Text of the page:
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Voices from beyond the grave.

I was sad to see Graham Greene go. He was one of my father's oldest friends. Greene's father, James, was headmaster of Berkhamsted, which both Graham and my father attended. James Greene's powerful denunciations of modern civilization in its downward trend no doubt helped propel both of them toward therapeutic ideologies.

When my mother was on her deathbed in the Mercy Hospital in Cork in the autumn of 1989, 1 read to her portions of Greene's interview with John Cornwell on the subject of his beliefs, published in The Observer for September 24 of that year. She listened keenly, and so did the four other ladies, all of them devout Catholics, in the small ward.

"`And what about Saltan? Do you believe in the devil or in demons? " I kept my voice low, not wishing to upset the rest of the ward.

" No, I don't think so ! "What did Graham say?" my mother asked. "I didn't quite hear."

"He said, No he didn't think sol" I said more loudly.

" Do you believe in hell? I read on.

"I don't believe in hell.'

"I didn't hear that either," my mother said.

"He says he doesn't believe in hell:' There was sepulchral silence in the ward.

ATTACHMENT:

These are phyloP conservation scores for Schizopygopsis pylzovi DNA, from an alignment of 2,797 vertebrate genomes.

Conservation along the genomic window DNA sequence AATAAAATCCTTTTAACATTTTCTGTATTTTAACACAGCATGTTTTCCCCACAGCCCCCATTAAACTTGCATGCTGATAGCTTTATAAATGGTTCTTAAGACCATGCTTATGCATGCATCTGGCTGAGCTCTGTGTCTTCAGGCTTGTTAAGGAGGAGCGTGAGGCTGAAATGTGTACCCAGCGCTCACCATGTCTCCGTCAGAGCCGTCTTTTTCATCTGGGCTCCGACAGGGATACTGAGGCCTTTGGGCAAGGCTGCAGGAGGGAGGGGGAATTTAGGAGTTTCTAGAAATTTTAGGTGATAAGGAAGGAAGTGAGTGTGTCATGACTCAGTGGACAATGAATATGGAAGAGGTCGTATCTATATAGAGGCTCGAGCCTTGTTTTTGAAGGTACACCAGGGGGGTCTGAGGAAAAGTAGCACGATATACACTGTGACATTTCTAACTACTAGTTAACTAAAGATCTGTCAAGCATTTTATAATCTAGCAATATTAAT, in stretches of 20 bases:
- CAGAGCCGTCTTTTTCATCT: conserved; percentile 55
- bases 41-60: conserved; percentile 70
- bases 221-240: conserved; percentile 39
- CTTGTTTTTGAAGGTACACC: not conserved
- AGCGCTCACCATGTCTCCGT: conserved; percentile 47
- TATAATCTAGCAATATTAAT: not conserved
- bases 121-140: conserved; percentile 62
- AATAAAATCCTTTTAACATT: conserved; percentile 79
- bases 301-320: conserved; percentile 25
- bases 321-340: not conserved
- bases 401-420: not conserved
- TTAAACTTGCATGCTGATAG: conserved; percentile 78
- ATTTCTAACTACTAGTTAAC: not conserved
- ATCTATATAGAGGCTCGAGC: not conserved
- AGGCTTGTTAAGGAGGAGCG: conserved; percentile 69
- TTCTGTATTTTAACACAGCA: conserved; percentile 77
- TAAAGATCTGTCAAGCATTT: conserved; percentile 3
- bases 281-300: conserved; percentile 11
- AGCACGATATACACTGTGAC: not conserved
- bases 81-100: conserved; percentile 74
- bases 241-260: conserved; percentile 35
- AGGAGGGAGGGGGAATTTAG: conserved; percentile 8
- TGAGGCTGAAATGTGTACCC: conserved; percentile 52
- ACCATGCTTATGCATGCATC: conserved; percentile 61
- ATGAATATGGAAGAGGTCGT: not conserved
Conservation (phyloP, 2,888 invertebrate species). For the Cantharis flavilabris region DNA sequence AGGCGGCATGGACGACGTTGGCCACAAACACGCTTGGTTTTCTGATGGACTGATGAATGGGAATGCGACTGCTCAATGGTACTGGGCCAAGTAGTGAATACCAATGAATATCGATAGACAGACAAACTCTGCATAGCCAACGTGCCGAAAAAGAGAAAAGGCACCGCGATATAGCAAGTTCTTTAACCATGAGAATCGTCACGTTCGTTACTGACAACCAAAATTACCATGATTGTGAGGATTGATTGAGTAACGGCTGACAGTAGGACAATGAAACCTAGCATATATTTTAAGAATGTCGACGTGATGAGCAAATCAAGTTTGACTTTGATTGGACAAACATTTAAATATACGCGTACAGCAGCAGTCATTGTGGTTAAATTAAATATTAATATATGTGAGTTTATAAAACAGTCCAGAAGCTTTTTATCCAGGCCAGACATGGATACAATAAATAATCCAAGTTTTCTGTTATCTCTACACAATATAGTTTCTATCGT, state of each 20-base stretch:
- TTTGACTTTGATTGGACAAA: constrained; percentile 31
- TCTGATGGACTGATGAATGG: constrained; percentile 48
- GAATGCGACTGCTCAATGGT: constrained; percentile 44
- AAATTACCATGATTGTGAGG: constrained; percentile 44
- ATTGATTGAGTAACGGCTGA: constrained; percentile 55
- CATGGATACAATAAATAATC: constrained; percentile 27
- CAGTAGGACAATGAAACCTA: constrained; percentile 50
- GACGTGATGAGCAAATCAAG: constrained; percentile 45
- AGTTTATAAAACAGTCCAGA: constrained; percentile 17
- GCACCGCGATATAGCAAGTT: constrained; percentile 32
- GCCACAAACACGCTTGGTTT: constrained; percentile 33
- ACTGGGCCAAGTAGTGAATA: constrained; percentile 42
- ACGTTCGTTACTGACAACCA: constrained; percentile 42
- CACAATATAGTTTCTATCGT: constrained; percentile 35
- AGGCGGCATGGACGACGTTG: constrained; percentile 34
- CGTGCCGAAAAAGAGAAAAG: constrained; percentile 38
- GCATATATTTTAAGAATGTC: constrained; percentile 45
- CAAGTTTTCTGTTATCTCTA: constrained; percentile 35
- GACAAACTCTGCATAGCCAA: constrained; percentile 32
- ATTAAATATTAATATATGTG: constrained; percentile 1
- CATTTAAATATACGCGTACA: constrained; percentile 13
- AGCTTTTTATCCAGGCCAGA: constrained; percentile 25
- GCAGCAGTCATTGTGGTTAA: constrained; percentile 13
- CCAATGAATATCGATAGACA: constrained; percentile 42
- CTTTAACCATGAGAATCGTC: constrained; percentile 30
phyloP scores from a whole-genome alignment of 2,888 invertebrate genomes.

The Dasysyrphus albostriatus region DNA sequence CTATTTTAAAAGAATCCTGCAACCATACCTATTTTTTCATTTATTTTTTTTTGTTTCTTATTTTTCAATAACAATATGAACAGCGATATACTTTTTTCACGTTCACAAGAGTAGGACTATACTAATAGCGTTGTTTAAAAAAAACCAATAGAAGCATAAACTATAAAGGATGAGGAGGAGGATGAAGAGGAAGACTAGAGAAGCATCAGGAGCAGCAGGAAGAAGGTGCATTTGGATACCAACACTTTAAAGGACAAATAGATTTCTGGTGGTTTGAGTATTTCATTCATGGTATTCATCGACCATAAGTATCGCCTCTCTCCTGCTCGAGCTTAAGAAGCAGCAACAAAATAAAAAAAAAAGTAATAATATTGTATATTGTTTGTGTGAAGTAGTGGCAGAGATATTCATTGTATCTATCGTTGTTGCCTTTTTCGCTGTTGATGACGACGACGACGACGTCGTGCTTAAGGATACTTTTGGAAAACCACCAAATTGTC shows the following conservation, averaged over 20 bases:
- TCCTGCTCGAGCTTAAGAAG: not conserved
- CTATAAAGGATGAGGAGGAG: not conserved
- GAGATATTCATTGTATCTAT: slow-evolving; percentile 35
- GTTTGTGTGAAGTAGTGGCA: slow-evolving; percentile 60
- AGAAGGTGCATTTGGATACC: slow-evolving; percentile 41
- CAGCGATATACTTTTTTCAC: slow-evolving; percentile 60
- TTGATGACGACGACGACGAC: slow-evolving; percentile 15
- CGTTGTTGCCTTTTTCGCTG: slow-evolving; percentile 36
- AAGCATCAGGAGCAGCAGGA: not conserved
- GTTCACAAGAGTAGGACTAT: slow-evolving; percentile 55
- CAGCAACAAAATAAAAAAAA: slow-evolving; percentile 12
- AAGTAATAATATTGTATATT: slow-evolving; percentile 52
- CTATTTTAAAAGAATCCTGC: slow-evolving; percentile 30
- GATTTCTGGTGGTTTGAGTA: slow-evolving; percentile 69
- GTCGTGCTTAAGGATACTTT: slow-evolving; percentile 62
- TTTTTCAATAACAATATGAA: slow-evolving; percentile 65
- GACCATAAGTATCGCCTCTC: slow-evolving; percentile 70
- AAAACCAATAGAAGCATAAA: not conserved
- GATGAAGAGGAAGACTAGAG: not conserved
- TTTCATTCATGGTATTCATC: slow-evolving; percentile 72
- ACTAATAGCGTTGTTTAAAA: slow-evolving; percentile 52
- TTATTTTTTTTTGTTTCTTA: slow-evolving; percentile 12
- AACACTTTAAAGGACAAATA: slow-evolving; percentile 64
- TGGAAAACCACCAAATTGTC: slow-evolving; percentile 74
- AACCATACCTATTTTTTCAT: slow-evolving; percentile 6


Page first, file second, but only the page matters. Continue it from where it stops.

"`Do you contemplate God in a pure, disembodied way?

"`I'm afraid I don't.'" I bellowed this, to spare my mother the inconvenience of asking me to repeat it.

Sister Joan came in and sank to her knees. It was the hour for her to lead the ward in reciting Hail Marys. My mother and I kept quiet in our corner of the room.

Later I came across my father's description of Greene's conversion to Catholicism, as tape-recorded in our house in Ardmore by Greene's biographer Norman Sherry in 1977, four years before my father died in St. Finbar's, not so far across town from the Mercy:

  Quite early on, Graham said to me that he had fallen madly
    in love with this girl, but she wouldn't go to bed with him unless
    he married her. So I said, "Well, there ate lots of other
    girls in the world, but still if that's the way you feel, well go
    ahead and marry her. What difference does it make?" And
    then he came back and said (this went on over quite a number
    of weeks), "The trouble is that she won't marry me unless
    I become a Catholic:' I said, "Why not? If you're so obsessed
    with this girl, you've got to get it out of your system:' He was
    rather shocked, because he said, "You of all people, a noted
    atheist:' I said, "Yes, because you're the one that's superstitious,
    because I don't think it matters. If you worry about becoming
    a Catholic, it means you take it seriously, and you
    think there is something there:' I said, "Go right ahead-take
    instruction or whatever balderdash they want you to go
    through, if you need this for your fuck, go ahead and do
    it. . . ." And then to my amazement, the whole thing suddenly
    took off and became serious and he became a Catholic
    convert. So then I felt perhaps I'd done the wrong thing.
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Title Annotation:Beat the Devil; death of Graham Greene
Author:Cockburn, Alexander
Publication:The Nation
Article Type:column
Date:Apr 29, 1991
Previous Article:Maxwell was here.
Next Article:A real civics lesson.

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